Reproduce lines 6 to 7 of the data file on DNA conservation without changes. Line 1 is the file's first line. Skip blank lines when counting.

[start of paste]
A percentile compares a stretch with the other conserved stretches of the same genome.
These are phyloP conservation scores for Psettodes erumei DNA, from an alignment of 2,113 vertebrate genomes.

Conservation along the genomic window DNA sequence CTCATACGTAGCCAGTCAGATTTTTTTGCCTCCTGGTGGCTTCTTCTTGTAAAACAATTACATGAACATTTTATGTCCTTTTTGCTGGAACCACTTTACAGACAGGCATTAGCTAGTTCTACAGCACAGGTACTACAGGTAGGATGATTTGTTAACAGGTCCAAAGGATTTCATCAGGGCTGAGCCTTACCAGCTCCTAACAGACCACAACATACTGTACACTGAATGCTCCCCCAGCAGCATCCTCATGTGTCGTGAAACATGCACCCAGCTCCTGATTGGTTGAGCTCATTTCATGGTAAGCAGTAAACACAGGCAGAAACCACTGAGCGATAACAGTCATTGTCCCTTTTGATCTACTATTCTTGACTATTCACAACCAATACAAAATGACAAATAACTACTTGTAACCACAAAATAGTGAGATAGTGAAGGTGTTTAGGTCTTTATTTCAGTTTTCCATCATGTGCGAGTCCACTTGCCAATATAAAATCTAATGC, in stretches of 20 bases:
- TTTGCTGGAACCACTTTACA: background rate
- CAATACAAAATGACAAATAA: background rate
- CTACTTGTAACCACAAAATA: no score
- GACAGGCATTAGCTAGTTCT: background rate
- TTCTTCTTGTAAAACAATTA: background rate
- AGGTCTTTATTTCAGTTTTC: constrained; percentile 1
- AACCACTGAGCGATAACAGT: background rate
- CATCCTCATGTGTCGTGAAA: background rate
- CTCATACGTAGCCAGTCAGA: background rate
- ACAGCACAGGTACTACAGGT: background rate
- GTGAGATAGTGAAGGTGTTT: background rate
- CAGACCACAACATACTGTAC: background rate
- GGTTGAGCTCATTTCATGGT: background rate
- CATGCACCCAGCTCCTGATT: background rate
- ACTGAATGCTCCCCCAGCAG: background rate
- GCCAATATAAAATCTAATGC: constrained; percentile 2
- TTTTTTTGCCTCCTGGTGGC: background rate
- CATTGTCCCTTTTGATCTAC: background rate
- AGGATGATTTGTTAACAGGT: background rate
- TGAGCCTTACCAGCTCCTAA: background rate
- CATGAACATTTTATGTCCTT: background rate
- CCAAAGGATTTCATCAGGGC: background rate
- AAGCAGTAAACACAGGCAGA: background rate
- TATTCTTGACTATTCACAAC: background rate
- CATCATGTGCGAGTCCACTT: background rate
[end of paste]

- CTACTTGTAACCACAAAATA: no score
- GACAGGCATTAGCTAGTTCT: background rate